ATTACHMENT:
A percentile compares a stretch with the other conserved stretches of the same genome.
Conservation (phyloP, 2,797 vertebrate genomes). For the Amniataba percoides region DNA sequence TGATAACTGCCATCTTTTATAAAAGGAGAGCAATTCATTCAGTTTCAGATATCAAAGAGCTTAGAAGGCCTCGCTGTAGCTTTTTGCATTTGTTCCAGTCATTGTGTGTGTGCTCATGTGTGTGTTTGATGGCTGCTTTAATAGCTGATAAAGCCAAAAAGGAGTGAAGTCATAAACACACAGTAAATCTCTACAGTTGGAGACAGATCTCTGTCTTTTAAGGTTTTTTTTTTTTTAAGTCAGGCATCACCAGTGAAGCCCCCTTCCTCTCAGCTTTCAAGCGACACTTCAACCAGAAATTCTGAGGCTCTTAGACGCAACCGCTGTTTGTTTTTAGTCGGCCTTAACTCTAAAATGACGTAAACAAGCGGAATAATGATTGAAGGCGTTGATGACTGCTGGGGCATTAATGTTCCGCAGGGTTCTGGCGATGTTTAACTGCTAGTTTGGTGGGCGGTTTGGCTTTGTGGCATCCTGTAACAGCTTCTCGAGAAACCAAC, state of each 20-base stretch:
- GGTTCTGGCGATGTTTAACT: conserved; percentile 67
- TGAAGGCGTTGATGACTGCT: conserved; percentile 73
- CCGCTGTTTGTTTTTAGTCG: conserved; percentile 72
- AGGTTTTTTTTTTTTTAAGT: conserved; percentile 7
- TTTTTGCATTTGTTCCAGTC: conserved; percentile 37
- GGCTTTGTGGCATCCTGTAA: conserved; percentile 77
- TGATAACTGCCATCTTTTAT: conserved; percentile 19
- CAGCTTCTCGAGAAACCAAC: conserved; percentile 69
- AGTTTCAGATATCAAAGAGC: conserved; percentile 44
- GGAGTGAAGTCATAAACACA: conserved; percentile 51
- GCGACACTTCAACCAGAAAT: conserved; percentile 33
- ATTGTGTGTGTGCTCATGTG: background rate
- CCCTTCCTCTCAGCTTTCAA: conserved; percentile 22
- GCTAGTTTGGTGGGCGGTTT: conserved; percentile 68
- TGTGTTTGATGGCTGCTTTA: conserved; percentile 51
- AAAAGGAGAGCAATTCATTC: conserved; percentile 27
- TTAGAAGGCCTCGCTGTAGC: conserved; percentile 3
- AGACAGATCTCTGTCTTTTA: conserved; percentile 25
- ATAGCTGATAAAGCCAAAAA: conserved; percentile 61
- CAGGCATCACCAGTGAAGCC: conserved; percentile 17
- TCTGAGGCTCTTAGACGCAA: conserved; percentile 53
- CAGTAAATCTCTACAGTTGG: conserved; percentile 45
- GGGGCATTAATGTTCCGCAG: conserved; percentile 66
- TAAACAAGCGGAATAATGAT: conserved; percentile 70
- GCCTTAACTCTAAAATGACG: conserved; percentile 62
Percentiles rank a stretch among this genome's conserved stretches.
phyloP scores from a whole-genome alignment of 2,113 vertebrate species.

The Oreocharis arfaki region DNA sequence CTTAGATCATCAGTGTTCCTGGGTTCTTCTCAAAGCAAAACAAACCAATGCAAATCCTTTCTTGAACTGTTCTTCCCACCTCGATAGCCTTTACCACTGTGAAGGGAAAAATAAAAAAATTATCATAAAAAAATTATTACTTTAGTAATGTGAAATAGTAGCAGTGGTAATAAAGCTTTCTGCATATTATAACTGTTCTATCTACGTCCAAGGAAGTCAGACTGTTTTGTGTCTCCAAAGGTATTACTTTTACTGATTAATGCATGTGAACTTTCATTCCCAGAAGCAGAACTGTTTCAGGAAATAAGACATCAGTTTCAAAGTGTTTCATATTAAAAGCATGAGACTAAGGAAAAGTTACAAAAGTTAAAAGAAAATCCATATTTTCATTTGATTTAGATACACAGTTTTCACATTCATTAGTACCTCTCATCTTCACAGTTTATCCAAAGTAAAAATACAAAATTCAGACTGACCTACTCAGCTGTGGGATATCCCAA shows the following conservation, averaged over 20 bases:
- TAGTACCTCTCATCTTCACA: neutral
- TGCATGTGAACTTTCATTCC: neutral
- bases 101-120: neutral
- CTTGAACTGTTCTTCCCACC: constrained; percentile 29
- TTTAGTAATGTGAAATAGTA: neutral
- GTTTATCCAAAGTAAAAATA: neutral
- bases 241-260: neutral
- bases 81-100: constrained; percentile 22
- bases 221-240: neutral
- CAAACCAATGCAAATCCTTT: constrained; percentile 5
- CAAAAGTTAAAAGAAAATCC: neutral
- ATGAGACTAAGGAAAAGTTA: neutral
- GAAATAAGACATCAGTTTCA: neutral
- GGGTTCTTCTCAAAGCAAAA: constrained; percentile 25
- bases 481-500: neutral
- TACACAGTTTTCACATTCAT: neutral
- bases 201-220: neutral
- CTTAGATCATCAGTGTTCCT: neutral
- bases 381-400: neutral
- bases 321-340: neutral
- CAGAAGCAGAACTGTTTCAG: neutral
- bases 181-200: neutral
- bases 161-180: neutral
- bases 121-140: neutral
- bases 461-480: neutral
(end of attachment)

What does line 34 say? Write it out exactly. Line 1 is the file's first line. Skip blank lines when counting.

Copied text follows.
- CTTGAACTGTTCTTCCCACC: constrained; percentile 29